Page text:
By Ila Ananya
On Wednesday, Facebook announced that it’s going to be starting two new features in India that it hopes will make women in the country feel safer on it. Basically they’re trying to give women more control over who can download and share their profile photos, since Facebook’s research in India found that a lot more women are hesitant to upload photographs of themselves for their profiles. Mostly it’s because women are worried they’ll be misused.
The first feature is supposed to be a blue shield. When women use it, it’s supposed to let everyone know you want your photo to be protected (although we’re quite sure there’s going to come a point when people are going to twist this around and say a woman hadn’t used this ‘shield’ so they believed they could do what they wanted with the photo. Activating the photo guard will stop others from downloading, sharing, or sending the photo as a Facebook message. Only Android users logging onto Facebook using the Facebook app won’t be able to screenshot it either (but everyone else can, and it doesn’t really stop anyone from taking a photo of the photo on another phone). Apart from this there’s an odd design overlay that women can activate over their profile photos (that mimic “traditional art designs from around India”), which will apparently deter people from copying a photo because now there are designs over it.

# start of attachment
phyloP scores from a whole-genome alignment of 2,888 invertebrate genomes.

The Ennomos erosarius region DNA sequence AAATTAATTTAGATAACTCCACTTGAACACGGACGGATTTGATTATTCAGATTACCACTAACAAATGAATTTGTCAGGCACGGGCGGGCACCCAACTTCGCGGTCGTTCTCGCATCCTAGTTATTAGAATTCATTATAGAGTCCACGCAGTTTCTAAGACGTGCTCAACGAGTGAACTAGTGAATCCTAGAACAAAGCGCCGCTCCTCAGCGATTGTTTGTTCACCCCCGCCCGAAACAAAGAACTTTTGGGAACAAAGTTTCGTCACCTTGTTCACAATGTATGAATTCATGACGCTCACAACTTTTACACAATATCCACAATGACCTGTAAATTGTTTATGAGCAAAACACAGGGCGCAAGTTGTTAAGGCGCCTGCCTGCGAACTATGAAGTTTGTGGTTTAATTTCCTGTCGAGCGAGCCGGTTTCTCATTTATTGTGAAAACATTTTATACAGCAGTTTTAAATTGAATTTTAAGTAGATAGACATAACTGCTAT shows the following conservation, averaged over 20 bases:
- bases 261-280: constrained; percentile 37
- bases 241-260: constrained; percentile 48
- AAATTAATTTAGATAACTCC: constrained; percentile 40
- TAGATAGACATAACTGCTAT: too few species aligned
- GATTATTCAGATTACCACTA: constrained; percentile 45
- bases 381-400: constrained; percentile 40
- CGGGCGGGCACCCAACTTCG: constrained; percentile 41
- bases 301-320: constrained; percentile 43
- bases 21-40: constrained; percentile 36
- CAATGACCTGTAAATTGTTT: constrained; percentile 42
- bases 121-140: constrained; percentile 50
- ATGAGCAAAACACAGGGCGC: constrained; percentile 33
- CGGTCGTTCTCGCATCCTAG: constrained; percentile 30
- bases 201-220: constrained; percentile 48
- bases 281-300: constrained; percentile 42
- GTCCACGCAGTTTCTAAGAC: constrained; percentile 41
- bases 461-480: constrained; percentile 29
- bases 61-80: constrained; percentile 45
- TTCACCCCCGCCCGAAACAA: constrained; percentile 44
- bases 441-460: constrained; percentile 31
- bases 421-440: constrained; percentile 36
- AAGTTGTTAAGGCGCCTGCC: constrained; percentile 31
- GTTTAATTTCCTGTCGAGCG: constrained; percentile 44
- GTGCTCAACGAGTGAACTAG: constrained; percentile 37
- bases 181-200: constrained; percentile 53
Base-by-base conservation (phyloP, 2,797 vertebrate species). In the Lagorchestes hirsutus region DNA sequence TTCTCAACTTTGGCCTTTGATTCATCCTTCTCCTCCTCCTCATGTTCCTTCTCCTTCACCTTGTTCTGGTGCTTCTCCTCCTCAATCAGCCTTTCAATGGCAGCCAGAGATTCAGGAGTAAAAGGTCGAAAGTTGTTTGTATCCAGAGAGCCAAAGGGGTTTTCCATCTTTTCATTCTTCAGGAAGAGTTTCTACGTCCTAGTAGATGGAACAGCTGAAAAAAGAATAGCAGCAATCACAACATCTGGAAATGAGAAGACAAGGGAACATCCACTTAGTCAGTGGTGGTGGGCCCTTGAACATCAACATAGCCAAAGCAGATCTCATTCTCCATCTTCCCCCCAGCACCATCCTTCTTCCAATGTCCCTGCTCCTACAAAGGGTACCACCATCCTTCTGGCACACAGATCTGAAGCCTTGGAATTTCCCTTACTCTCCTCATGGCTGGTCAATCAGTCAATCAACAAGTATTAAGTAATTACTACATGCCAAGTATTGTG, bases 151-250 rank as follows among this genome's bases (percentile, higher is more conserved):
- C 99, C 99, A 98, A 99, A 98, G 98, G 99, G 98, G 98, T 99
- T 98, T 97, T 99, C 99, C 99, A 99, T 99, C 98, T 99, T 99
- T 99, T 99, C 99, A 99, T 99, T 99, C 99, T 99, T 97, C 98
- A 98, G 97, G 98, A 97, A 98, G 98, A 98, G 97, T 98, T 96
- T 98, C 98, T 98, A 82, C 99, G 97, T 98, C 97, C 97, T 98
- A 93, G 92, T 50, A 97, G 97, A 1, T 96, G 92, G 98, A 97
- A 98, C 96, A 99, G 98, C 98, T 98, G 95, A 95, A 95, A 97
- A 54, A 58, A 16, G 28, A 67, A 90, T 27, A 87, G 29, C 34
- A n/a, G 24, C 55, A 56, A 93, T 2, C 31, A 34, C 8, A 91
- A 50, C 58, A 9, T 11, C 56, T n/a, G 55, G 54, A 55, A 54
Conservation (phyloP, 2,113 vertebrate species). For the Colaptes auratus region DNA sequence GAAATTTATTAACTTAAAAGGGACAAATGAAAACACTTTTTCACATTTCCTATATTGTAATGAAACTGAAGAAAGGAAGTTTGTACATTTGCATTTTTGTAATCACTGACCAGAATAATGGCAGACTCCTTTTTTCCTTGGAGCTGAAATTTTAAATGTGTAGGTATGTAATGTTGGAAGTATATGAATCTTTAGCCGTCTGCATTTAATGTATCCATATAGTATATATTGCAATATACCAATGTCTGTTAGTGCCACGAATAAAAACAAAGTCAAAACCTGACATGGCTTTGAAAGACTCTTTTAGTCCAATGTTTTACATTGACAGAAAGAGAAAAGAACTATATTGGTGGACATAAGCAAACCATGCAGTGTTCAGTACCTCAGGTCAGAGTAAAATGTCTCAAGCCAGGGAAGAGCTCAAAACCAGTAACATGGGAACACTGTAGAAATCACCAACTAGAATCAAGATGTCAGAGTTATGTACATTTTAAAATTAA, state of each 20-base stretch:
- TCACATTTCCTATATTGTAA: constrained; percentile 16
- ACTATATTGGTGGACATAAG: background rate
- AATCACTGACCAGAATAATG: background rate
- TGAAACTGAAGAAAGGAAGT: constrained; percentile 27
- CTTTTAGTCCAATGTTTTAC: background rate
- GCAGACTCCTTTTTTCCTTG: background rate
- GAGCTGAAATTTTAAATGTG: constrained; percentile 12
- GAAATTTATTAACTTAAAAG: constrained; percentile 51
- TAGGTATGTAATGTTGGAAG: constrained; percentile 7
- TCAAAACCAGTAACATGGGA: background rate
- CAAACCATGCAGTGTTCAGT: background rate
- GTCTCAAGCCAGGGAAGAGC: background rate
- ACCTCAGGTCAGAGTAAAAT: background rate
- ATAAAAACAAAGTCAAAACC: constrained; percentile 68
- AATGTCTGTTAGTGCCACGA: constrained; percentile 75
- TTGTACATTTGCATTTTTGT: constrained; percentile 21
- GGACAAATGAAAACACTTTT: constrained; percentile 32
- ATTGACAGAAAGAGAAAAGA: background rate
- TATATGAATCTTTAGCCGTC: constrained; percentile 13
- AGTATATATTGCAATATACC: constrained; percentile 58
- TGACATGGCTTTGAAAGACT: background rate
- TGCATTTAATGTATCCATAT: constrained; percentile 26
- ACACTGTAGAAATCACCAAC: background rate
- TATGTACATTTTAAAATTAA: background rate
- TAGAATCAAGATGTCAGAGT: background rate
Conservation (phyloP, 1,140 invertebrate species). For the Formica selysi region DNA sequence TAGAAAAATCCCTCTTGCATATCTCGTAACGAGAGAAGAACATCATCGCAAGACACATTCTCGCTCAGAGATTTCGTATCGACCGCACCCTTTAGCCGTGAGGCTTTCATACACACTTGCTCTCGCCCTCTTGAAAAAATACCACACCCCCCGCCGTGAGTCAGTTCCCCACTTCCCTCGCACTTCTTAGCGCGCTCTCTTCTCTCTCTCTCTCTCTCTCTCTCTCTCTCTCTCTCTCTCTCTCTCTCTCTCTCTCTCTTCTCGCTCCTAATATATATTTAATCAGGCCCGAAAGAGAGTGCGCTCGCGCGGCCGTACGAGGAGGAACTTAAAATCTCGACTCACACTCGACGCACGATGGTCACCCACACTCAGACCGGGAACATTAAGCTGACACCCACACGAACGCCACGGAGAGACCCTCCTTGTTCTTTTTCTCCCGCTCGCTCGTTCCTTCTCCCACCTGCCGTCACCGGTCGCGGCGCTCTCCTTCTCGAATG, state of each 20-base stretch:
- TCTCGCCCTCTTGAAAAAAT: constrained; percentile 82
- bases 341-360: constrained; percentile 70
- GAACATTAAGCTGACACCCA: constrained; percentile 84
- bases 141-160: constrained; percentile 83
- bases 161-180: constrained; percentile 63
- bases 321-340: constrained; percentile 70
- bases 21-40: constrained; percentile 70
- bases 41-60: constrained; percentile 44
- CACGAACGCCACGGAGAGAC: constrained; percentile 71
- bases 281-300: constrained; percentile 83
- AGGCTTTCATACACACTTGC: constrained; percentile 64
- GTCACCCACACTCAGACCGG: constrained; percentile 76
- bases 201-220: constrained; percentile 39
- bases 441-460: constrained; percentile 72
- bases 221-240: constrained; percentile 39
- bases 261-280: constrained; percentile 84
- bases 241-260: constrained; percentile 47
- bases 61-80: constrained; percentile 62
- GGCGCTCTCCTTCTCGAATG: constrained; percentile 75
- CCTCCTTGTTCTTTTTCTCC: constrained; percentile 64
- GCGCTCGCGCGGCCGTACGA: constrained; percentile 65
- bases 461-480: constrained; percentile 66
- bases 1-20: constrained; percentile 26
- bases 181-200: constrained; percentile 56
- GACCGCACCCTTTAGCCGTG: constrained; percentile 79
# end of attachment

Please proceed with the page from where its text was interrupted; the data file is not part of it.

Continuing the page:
Anyway, what none of this addresses is Facebook’s super lax moderation rules (because of their stretched ideas of freedom of speech) and the large-scale trolling that’s so common across India and other countries. It’s something that they need to urgently address, because Facebook has time and again proved it is okay with having vicious, violent, or threatening comments against women remain online. This became obvious when the Facebook training manual was leaked in May this year. And as this Conversation piece showed us, there’s enough research to show that women are often forced to retreat and stay silent in the face of encountering abuse online.
So these small Facebook suggestions to protect your photo might help a little bit. But they’re not going to go far enough.